Oh yeah. I have off days. Usually I'll get fatigued if I sit behind the scope too long. Eyes and neck start to go leading to a tension headache. I used to try to metan up and power on. I realized it's just a waste of ammo to do so. I usually change disciplines. I get up and do dome move and shoot exercises or something if I get off. Usually if I just do something different I can come back and give it another go and get better results than trying to power through.

gspn
July 1, 2013, 09:34 PM
Having an "off day" is the perfect time to not quit! There is no better time to practice than when you have to fight through something to focus and get good hits.

The only place I quit when I'm "off" is on the reloading bench. If I make a mistake I correct it and refocus...if I make a second mistake I quit and come back the next day.

hemiram
July 7, 2013, 02:50 AM
Last time I went shooting, I gave up after a short time, because I was just beyond bad and I couldn't see wasting ammo by continuing. I was very shaky that morning, and I have no idea why. I picked up my S&W 4006TSW with a laser on it, and I was all over the place. The next morning, I was rock solid. I have no idea what was going on. It's happened a few times over the last 10 years or so, and always seems to be in the morning, a time of day I hate as I'm a total night owl.

rduchateau2954
July 7, 2013, 04:56 AM
I take my frustration out on steel plates with .22s when I have a bad day. No way to tell what kind of groups I'm getting, just satisfying "ping" after satisfying "ping"

xfyrfiter
July 7, 2013, 04:53 PM
On good days when the pain is low, I find that I can ride my bike or shoot my guns equally well . Bad days though it,s anybodys guess where the rounds will strike or if I can ride 35 miles or 3.5.

RBid
July 7, 2013, 09:27 PM
When I'm having an off run, I correct it. When I hit a rough string, I slow down, and focus intently on fundamentals. I don't walk away.

mstreddy
July 8, 2013, 05:32 PM
Generally an off day is a time to refocus on the basics. If that doesn't tune me back in, then it's time to take a breather. See what other people are doing, bs, take a drink, etc... And then get back in the zone.
One really bad day wasn't the shooting, but was mechanical issues with nearly everything I brought out that day. 1st - the 2 new surplus Thompson mags would not lock into place in the receiver. Had to either hold mag up in place or set bottom of mag into bench. 2 - the batch of 45 ACP LSWC I had loaded last year and neglected to plunk-test did not plunk into the Storm lake barrel on the Kimber. Had to push the gun into battery for every shot. After 20 or so I got fed up and put it up. Had not brought any more factory ammo. And -- 3 that was the day the Walther P22 decided to crack the slide in 3 places. So, that was the day I just packed everything up and said -- time to go home. I didn't even pull out the G17 cause I was thinking what else can go wrong today?
As others, when one gun has issues I just change to another one. But that was not a good day at all.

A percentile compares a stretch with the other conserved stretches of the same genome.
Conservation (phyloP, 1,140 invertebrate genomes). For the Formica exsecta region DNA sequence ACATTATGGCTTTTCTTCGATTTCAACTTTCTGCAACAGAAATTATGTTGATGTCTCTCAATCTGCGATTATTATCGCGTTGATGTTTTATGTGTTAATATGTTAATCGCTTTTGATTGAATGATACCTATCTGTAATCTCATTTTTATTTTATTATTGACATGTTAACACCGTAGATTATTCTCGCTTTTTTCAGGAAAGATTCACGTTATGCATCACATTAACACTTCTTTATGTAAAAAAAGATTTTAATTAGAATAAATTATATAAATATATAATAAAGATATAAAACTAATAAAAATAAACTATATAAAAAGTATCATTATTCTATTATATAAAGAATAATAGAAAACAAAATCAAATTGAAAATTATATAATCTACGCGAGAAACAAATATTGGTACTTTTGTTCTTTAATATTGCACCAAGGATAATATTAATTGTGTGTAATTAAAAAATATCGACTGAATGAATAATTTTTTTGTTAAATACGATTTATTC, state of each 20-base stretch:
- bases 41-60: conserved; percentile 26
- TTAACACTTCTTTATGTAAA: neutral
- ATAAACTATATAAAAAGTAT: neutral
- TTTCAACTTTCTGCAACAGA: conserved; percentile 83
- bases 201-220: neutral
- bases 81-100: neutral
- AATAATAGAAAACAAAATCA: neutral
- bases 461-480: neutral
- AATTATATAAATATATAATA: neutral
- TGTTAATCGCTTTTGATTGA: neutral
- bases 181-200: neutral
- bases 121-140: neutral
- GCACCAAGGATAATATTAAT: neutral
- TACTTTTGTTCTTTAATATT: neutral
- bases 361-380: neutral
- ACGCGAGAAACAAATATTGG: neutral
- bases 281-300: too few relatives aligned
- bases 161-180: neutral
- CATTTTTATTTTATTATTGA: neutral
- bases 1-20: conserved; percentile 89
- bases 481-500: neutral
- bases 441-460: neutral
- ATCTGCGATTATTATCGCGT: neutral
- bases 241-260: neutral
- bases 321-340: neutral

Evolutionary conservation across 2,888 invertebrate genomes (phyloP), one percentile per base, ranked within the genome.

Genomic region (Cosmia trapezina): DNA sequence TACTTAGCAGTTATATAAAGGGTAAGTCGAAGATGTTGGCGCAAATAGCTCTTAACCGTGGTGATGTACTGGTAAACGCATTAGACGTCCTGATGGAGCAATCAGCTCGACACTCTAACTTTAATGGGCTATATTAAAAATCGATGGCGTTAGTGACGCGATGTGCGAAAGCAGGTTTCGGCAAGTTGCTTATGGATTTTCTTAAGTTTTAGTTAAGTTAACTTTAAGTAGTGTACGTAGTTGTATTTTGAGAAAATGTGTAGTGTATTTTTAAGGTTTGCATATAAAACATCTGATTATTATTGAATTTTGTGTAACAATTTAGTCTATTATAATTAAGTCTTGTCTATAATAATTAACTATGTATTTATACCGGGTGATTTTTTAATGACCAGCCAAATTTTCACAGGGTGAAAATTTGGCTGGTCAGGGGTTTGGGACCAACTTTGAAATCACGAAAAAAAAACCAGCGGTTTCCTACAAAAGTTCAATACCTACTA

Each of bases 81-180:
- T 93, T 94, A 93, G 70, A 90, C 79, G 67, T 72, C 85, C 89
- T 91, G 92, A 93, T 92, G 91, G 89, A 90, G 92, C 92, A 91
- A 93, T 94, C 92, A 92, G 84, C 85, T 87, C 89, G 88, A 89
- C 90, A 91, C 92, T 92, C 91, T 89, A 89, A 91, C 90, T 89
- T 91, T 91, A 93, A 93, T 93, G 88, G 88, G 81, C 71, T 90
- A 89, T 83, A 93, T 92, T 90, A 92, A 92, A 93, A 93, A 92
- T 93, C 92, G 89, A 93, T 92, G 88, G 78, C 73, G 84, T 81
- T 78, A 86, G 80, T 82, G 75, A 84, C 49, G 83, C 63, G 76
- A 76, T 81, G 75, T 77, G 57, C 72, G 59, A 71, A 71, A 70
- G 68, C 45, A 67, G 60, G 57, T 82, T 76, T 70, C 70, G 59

*NOVA*
July 8, 2013, 06:33 PM
...1st - the 2 new surplus Thompson mags would not lock into place in the receiver. Had to either hold mag up in place or set bottom of mag into bench. 2 - the batch of 45 ACP LSWC I had loaded last year and neglected to plunk-test did not plunk into the Storm lake barrel on the Kimber. Had to push the gun into battery for every shot. After 20 or so I got fed up and put it up. Had not brought any more factory ammo. And -- 3 that was the day the Walther P22 decided to crack the slide in 3 places...that was not a good day at all.

:rolleyes:Can we nominate this as the UNDERSTATEMENT OF THE YEAR?
Holy Moses! mstreddy, I bet my next paycheck you won't let anything like number 1 or 2 happen again. Number 3 you could not predict would happen, that was just terrible luck!

Not wanting to steal this thread - I needed to express some sympathy for this poster and hope I never have a day that bad. But for anyone not knowing what a plunk test is (I've only been into guns for a few years and still learning) - here it is:
http://www.youtube.com/watch?v=cdJLNox1hpk

clutch
July 8, 2013, 06:41 PM
If I feel distracted, not really paying attention, I leave. I want and need to be safe, even if it is only me out there.

Mat, not doormat
July 9, 2013, 01:29 AM
Why practice shooting badly? To shoot well, you have to practice shooting well. Go home and mow the lawn, or do something else. When you're shooting well, shoot a lot. When you're not, go do something more productive.

Hunter125
July 9, 2013, 01:41 AM
I usually either start shooting larger targets or switch to .22 so I can still have fun and not care about how much ammo I'm wasting.

Zach S
July 10, 2013, 04:21 AM
Depends on what I'm shooting, how I'm feeling, how crowded (loud) the range is, or a combination of the three.

Normally, I pack it in.

TRX
July 11, 2013, 08:02 PM
As long as the gun goes "BOOM!" when I pull the trigger, I'm happy. Hitting the target is nice, but the boom and recoil are the fun part.

I can empathize with the "serious shooter" types, but I shoot for fun, and I'm easily pleased...

History.Doc
July 11, 2013, 08:16 PM
Well, I had a pretty terrible day yesterday and I just kept right on shooting. I think I should have packed it in though.